Haddonfield, N.J., a town of about 11,500 people in Camden County, is one of the oldest communities in the southwestern portion of the state, so old that dinosaurs lived and died there — but more about that later. Take a walk through the heart of town, where more than 200 shops, restaurants, art galleries and independent businesses are thriving, and it’s easy to understand why many visitors want to call Haddonfield home. Streets are lined with historical buildings, and many are exceptionally well preserved. Such buildings as the Indian King Tavern, c. 1750, which was New Jersey’s first official historic site (in 1777 the New Jersey State Assembly met there to officially ratify the Declaration of Independence) and the 1760 Quaker meetinghouse look much as they did when first constructed. Haddon Fire Company No. 1 is the second-oldest volunteer fire company in the United State.
But even before Lenni Lenape Native Americans and Quakers populated Haddonfield, something far larger called it home, namely dinosaurs. In 1858, naturalist William Parker Foulke was visiting Birdwood Farm in Haddonfield. Quite by chance, he discovered the first-ever, largely intact dinosaur skeleton, called Hadrosaurus foulkii, in an old marl pit on the property. It changed scientists’ understanding of these prehistoric creatures, and a centerpiece of downtown Haddonfield is Hadrosaurus, a sculpture representing H. foulkii by John Giannotti, located on Hadrosaurus Lane, of course.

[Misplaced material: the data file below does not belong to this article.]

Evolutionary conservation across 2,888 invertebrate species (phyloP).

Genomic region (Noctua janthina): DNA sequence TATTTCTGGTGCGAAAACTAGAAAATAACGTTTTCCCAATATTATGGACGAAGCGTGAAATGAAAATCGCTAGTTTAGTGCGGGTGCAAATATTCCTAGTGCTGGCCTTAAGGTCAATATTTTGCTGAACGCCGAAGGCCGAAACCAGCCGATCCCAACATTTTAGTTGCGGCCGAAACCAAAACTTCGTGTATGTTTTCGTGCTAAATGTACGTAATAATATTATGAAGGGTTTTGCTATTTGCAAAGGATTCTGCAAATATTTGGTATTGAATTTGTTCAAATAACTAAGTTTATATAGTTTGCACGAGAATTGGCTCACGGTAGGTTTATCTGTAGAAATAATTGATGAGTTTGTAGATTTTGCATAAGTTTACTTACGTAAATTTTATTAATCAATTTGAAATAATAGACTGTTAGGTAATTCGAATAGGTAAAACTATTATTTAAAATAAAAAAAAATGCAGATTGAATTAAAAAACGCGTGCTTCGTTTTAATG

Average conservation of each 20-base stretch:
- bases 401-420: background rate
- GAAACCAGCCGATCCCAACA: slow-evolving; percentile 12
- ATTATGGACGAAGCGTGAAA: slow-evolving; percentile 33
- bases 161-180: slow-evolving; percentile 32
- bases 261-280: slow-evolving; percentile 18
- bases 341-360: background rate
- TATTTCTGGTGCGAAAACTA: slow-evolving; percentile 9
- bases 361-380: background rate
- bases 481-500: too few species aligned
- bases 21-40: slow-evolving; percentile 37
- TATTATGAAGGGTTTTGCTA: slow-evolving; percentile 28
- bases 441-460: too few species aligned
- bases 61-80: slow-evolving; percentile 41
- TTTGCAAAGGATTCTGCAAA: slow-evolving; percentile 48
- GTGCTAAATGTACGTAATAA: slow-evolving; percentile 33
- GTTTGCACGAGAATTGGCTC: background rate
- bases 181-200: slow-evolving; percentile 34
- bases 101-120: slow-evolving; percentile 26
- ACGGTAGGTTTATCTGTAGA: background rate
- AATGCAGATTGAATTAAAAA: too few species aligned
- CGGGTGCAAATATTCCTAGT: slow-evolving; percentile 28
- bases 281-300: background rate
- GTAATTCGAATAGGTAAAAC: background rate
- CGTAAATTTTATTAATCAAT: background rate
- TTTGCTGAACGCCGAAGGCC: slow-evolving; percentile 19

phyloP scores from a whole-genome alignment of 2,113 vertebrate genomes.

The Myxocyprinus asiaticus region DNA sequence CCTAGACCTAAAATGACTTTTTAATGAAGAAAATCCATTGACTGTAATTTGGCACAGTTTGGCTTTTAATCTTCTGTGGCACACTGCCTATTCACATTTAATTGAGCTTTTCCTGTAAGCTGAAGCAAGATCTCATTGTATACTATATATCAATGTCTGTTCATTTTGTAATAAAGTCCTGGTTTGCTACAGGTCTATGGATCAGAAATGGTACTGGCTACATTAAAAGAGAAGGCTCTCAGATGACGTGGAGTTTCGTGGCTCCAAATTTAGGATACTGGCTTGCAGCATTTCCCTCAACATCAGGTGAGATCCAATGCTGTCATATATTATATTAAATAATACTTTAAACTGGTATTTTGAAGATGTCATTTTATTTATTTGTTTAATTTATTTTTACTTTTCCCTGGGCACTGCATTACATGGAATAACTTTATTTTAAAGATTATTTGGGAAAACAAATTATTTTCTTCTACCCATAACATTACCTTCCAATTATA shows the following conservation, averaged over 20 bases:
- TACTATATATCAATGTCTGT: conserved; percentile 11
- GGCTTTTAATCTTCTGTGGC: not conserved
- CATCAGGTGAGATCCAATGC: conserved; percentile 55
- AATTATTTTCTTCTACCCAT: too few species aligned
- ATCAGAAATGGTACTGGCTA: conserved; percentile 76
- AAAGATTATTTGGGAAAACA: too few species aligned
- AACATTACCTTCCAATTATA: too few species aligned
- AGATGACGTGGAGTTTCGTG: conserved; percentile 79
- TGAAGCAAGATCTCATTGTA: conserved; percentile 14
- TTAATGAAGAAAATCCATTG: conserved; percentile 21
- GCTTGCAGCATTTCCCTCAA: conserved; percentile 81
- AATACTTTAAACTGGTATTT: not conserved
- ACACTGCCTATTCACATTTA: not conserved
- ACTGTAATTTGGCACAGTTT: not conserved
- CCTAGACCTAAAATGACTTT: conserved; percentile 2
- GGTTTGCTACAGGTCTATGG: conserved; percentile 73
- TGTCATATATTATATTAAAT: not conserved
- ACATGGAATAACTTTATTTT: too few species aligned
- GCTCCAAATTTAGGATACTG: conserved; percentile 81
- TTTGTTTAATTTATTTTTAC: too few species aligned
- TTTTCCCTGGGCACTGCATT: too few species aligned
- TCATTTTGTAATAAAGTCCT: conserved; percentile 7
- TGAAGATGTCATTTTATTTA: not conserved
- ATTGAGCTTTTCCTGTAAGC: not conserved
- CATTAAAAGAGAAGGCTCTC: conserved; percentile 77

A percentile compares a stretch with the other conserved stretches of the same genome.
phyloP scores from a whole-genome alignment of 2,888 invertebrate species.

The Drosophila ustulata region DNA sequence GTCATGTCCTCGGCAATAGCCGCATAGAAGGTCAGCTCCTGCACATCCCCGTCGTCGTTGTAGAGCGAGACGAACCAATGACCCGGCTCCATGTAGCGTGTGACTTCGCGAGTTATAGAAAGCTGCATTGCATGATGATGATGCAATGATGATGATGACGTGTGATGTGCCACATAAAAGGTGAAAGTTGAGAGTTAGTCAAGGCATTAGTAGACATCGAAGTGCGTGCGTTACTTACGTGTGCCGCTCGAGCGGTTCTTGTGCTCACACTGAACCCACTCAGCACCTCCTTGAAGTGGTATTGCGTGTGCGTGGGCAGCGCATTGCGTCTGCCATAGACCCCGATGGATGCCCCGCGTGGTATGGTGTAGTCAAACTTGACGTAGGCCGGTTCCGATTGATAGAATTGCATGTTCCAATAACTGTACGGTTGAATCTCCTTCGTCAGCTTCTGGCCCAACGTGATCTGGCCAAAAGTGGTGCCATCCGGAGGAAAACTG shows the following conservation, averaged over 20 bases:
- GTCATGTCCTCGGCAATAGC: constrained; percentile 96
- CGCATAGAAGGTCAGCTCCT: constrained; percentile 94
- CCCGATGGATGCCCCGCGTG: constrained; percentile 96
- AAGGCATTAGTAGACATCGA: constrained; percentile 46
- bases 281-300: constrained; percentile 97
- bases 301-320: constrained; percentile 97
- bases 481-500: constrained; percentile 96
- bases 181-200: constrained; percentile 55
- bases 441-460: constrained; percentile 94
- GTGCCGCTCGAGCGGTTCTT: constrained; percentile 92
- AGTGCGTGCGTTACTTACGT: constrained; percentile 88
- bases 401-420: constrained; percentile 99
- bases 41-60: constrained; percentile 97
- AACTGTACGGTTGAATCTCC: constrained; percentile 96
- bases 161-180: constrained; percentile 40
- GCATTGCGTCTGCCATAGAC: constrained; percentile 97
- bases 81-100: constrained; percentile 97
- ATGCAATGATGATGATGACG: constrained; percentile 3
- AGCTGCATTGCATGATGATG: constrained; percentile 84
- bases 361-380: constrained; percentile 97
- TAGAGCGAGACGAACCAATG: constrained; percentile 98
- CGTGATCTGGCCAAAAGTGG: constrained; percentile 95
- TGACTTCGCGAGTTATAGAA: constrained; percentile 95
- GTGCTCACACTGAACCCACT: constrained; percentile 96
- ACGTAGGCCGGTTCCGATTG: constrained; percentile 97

While Haddonfield’s streetscapes have been known to convert many a visitor into a resident, its proximity to Center City Philadelphia as well as the Philadelphia’s sports arenas also add to its appeal. It is located just 10 minutes from both the Walt Whitman and Betsy Ross bridges connecting New Jersey with Philadelphia. The high-speed PATCO transit line take commuters directly into Philadelphia. In addition, residents can transfer to the light-rail River Line for service between Camden, N.J., and Trenton, N.J. For those who want to hit the beach in summer, New Jersey’s shore towns are just over an hour’s drive.
Despite the ready supply of historical houses in Haddonfield, it’s important to note that there are many newer homes in town and also in the surrounding Haddon Township area. In fact, it’s the newer construction that often has drawn the highest prices in the past year or so of home sales. Million-dollar home prices are not unusual, and sales in the $700,000 – $900,000 range represent something of a sweet spot in the market. For those with a more modest budget, bungalows and cottage-style homes are plentiful and can be purchased for half the price of a grand Victorian or newer home in the Borough.